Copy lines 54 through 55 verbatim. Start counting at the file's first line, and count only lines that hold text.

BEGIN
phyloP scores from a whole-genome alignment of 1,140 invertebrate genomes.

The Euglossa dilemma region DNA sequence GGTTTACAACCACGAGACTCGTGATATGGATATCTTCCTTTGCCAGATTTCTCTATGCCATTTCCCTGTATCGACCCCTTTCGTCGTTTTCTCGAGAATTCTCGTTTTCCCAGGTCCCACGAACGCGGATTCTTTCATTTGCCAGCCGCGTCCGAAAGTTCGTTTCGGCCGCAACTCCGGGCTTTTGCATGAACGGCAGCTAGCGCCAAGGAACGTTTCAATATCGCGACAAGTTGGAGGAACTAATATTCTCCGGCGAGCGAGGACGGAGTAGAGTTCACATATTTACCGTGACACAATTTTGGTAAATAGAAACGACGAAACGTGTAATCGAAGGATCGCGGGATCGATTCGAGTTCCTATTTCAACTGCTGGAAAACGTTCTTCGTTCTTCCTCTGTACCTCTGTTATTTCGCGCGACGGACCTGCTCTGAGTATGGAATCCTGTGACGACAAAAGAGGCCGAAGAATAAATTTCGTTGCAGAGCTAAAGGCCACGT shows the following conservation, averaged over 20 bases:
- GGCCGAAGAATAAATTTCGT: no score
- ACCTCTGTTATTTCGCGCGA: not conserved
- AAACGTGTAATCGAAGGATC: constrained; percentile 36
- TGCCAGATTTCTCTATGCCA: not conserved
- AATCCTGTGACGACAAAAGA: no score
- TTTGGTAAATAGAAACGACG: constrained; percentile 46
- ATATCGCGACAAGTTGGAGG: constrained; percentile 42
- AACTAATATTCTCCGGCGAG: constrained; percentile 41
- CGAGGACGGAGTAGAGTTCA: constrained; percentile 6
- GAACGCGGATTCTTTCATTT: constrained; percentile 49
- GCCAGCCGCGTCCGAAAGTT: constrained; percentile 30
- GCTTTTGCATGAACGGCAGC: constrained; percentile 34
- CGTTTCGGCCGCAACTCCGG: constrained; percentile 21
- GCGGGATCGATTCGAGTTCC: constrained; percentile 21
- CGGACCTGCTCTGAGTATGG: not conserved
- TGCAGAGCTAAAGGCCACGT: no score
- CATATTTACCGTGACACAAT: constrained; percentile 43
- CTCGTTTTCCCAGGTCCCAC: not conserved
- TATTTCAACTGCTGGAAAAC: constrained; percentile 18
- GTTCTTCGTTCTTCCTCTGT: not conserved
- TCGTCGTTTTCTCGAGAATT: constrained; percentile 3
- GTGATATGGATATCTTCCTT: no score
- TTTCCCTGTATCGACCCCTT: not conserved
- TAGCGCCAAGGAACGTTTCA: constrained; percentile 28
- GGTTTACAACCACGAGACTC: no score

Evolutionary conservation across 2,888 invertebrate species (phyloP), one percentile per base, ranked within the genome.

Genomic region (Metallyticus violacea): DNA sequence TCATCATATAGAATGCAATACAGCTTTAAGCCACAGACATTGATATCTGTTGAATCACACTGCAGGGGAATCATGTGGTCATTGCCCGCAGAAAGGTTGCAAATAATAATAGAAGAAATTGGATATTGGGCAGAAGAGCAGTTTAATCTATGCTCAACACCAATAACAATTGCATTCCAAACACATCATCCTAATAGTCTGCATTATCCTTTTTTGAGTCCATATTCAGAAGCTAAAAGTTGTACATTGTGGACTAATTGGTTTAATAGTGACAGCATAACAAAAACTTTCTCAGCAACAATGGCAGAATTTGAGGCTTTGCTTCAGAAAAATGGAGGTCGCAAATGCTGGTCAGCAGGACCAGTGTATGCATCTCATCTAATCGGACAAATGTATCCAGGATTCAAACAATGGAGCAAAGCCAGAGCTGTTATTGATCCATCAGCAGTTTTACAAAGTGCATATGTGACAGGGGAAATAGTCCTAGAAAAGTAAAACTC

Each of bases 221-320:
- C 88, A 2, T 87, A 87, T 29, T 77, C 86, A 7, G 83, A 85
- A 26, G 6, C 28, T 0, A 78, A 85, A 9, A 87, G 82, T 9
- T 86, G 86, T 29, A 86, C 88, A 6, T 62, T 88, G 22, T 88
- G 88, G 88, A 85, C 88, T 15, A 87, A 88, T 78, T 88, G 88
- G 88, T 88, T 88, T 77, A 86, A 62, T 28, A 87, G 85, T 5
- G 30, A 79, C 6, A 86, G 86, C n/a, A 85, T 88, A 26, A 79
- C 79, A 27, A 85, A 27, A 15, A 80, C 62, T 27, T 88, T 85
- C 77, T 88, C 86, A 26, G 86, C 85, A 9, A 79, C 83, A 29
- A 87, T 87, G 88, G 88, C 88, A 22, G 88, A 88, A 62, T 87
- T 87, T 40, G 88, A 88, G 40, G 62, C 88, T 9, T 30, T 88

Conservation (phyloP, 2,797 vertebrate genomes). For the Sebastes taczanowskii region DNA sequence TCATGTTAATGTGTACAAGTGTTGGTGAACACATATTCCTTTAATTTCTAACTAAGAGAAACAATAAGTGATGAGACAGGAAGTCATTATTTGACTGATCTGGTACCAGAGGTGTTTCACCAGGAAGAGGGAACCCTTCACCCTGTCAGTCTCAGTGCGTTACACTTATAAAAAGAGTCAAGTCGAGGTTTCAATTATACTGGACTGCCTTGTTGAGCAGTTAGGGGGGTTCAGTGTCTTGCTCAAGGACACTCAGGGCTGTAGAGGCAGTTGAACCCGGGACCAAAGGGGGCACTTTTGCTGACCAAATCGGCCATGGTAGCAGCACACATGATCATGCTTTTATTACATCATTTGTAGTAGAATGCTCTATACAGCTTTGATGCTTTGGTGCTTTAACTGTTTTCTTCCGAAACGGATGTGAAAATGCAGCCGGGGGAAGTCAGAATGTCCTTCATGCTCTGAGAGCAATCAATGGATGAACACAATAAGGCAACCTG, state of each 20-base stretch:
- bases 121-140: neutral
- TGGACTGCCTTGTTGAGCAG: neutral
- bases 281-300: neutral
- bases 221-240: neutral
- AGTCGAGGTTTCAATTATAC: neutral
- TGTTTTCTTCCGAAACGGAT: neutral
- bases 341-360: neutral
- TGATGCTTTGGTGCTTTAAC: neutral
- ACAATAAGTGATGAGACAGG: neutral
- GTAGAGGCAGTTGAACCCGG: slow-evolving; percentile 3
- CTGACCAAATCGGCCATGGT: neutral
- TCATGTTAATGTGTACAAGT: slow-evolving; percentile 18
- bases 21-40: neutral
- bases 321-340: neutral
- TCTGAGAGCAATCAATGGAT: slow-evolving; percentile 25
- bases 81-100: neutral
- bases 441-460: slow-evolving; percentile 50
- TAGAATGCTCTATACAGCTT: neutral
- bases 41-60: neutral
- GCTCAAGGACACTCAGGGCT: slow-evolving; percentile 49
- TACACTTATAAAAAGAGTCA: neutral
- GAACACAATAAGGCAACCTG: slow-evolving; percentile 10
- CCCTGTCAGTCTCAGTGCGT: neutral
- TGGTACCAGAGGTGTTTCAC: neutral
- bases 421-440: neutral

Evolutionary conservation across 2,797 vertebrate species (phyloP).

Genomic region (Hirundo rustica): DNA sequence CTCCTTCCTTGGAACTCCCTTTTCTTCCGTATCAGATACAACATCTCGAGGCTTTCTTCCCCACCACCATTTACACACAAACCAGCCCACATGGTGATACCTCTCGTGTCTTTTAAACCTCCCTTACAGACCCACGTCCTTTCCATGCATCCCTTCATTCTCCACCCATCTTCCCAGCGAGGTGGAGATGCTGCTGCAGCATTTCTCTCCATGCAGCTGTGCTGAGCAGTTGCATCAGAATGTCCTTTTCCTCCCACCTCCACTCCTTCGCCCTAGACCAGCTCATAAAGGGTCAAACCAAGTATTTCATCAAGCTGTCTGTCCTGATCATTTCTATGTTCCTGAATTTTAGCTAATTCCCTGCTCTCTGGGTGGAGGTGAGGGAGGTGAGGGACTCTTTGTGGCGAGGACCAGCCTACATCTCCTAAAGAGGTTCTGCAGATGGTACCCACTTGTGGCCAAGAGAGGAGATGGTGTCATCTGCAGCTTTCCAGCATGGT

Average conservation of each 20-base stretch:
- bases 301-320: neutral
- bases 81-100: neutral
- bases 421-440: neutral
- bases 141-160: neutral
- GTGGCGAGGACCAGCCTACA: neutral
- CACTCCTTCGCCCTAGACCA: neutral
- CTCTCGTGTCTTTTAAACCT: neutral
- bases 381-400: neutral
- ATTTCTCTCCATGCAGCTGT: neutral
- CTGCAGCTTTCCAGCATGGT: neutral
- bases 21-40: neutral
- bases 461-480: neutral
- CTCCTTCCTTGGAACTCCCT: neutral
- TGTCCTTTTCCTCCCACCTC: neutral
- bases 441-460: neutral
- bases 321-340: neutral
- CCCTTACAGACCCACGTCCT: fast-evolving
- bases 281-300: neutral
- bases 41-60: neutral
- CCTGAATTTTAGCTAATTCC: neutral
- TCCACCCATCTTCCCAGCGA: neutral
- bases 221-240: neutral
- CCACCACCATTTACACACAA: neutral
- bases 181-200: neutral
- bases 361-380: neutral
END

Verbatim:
- bases 21-40: neutral
- bases 321-340: neutral